The patent medicine era certainly had no shortage of outrageous and preposterous claims, nor did it have a dearth of “remedies” for any affliction, real or imagined. Of all the nostrums, tonics, unguents and balms on offer, perhaps none were as audacious or absurd as those invented by self-proclaimed “chemist” (John) Philip Schuch Jr.
Schuch grew up in Del Norte, Colorado, and as young man relocated to Creede, where he amassed a fair amount of money selling mining property and town lots. He later moved to Cripple Creek where he became a prominent assayer… until February 24, 1902, when his was one of eight assay offices destroyed by dynamite (for reasons not entirely clear, but likely having to do with assayers skimming a bit of high-quality ore on every transaction).
Following this setback, Schuch tried in vain to get a few new mining-related businesses off the ground, but all of them floundered. He then traveled to Europe, returning to Colorado several years later by way of South America. On his return, he declared that during his travels he had extensively studied the “healing waters” of the bohemian town of Karlovy Vary (Carlsbad) in what is now the Czech Republic. Now billing himself as a chemist and cancer specialist, he set up shop in the Mack Block at 16th and California in downtown Denver and began heavily marketing Radio-Sulpho, a treatment consisting of a wretchedly stinky external wash, and a brew to be taken internally.
The tonics were billed as cures for rheumatism, swellings, blood poisons, cancer, and pretty much any other ailment. The pair could be acquired for the low, low price of only $25 (or more) per month, and if you had the means, Philip Schuch Jr. would treat you in person for just $100 per day (or portion thereof) plus travel expenses. The caveat, according to a sales brochure, was that Mr. Schuch would “treat personally the white race only” (which could have brought some measure of solace to non-whites, I suppose).
His promotional literature also stated that “cancer of the womb and breast are the simplest, easiest and quickest cures made,” and it’s with cancer treatments that Mr. Schuch rises to the top of the absurdity scale. While the Radio-Sulpho brew and wash were deemed adequate for treating rheumatism and the like, cancer required a third step. Once the brew had been ingested, and the skin over the area plagued by cancer had been thoroughly “cleansed” with the wash, Schuch advocated applying a poultice of fresh, pulped limburger cheese moistened with glycerin (repeat every twelve hours).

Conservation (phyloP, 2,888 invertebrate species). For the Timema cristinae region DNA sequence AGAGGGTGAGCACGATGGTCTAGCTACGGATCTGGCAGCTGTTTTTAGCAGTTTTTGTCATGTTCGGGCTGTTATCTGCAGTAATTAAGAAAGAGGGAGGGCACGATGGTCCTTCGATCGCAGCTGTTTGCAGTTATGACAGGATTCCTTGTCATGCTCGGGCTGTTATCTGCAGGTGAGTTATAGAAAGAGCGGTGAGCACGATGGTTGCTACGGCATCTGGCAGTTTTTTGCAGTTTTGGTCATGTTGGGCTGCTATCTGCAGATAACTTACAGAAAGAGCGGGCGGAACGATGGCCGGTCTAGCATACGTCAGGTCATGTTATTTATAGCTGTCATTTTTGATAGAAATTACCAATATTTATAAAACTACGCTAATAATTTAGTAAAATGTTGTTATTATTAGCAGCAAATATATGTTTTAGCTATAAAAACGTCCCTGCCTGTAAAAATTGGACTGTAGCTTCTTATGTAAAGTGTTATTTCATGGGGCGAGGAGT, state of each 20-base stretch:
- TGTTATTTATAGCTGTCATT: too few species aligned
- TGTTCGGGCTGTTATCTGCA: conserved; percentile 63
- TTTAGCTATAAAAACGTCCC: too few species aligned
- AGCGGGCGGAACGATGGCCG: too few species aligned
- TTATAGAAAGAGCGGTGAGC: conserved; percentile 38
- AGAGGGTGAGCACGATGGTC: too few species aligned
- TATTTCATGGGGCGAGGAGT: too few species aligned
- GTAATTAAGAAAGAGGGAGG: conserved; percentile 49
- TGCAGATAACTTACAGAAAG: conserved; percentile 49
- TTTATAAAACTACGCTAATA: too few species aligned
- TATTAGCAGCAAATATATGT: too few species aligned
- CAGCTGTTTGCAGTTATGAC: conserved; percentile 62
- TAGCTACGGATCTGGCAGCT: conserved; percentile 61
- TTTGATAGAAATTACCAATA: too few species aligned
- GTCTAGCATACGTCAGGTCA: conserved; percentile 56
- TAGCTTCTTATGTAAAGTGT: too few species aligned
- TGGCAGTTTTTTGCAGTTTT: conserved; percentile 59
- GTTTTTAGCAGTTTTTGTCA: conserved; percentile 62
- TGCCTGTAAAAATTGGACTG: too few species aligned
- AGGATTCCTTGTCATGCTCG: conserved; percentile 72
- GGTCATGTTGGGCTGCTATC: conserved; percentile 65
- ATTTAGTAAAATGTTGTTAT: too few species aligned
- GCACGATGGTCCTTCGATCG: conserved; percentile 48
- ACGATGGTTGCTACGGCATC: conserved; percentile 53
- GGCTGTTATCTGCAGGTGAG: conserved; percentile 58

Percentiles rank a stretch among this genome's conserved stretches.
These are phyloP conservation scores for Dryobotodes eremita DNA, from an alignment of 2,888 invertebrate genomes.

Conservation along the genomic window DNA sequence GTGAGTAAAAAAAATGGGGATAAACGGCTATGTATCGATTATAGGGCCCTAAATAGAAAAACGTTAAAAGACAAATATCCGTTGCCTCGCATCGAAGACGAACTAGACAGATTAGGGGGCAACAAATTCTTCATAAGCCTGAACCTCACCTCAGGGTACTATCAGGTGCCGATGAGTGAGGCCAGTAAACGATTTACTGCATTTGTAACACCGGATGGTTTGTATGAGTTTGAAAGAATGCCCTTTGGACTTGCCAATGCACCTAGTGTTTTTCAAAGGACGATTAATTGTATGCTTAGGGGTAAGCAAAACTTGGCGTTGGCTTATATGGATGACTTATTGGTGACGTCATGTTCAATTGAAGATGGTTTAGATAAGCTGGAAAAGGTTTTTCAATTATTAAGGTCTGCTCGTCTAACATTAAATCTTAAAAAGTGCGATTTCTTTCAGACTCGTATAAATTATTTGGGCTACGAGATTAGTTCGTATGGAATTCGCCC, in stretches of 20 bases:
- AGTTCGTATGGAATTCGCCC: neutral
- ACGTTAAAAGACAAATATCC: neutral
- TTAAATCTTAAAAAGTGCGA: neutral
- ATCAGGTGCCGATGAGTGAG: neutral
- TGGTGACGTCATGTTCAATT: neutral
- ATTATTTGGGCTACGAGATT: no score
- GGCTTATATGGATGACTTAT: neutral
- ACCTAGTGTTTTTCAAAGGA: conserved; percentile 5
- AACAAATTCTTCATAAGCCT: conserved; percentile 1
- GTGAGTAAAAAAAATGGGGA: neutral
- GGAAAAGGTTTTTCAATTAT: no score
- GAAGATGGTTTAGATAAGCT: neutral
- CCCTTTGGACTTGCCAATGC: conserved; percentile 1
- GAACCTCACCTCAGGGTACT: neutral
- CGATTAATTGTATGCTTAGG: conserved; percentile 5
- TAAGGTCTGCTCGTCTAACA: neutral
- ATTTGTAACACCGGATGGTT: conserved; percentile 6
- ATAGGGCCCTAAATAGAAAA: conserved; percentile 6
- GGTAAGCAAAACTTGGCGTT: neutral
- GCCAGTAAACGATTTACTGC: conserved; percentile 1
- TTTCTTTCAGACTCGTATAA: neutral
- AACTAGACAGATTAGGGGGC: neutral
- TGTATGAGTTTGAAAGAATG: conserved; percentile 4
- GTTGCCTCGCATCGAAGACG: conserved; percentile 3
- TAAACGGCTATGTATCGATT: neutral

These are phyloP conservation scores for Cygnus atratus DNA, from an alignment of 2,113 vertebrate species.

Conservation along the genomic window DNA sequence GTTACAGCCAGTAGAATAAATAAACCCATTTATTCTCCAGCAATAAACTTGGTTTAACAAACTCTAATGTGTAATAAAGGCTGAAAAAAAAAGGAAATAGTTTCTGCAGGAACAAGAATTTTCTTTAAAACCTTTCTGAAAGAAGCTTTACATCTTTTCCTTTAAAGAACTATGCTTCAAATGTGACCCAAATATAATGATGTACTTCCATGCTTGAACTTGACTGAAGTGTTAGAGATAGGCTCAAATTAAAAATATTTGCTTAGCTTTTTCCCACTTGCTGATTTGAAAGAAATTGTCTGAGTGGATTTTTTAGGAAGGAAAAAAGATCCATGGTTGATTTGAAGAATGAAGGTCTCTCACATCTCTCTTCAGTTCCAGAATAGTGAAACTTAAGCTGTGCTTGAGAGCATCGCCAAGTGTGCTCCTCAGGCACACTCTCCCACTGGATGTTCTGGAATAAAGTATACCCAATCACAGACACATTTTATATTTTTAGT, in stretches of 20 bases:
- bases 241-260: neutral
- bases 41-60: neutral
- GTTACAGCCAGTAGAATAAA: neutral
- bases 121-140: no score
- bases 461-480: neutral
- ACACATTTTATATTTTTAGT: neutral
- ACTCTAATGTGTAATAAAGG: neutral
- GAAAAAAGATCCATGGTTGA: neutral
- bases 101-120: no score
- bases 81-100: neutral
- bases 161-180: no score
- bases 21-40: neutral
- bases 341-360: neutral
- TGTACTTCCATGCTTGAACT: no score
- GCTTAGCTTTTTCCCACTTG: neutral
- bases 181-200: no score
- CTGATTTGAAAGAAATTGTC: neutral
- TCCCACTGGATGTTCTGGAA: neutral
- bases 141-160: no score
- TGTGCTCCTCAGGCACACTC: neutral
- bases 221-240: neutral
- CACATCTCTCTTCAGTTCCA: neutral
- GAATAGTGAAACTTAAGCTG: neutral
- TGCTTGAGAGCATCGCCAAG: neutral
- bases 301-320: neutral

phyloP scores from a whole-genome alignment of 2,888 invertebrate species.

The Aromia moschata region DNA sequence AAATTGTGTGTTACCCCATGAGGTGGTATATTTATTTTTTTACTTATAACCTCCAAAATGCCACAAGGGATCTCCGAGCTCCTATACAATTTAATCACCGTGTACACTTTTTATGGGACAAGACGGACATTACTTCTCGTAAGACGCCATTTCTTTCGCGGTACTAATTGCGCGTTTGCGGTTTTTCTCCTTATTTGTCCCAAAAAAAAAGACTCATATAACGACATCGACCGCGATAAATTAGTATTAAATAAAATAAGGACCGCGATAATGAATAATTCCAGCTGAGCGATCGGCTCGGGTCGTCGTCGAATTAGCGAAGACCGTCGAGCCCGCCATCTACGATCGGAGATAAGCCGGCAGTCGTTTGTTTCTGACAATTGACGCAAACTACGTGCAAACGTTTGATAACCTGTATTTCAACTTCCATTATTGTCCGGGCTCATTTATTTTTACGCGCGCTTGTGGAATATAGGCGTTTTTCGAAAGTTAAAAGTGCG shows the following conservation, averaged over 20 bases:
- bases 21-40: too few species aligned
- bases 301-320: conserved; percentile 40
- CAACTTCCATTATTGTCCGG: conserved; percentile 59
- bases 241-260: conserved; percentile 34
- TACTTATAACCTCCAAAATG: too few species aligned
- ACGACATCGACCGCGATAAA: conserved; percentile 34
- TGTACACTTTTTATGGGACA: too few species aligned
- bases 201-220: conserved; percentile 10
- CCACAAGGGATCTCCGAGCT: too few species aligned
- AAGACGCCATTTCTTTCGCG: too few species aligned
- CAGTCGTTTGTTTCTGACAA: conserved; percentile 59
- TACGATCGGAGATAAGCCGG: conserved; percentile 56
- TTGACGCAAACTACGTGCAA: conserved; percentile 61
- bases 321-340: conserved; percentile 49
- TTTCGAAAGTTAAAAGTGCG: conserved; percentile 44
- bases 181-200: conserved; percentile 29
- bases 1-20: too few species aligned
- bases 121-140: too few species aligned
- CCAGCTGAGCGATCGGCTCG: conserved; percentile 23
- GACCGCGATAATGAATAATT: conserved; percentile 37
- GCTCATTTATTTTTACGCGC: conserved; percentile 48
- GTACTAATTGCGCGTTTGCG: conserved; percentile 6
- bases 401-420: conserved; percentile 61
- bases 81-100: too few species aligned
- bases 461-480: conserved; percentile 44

To paraphrase one editorial, apparently Mr. Schuch believed that cancer had a keen sense of smell. For a time, the company was quite profitable, but that changed abruptly in 1906 with the passage of the Pure Food and Drug act. The company’s claims were quickly brought to the attention of the Colorado State Board of Health, and state chemist Dr. E. C. Hill analyzed their products. He determined that the “wash” was an alkaline solution rich in sulphur dioxide (the substance which gives rotten eggs and Yellowstone Park such noteworthy aromas). The “brew” was merely a diluted mix of Epsom salts, with some bitter vegetable juice mixed in to mask the flavor. (Presumably, the limburger cheese was found to be just that.)
Shortly after his conviction, Philip Schuch Jr. was found dead in his room at the Shirley Hotel. While initially thought to be heart failure, Schuch was in possession of a note accusing Dr. W. C. Wright, one of Radio-Sulpho’s investors, of poisoning Schuch’s whiskey. An autopsy indeed found arsenic crystals in his intestines and liver, and Wright and a cancer patient, Leo Neujahr, were charged with Schuch’s murder.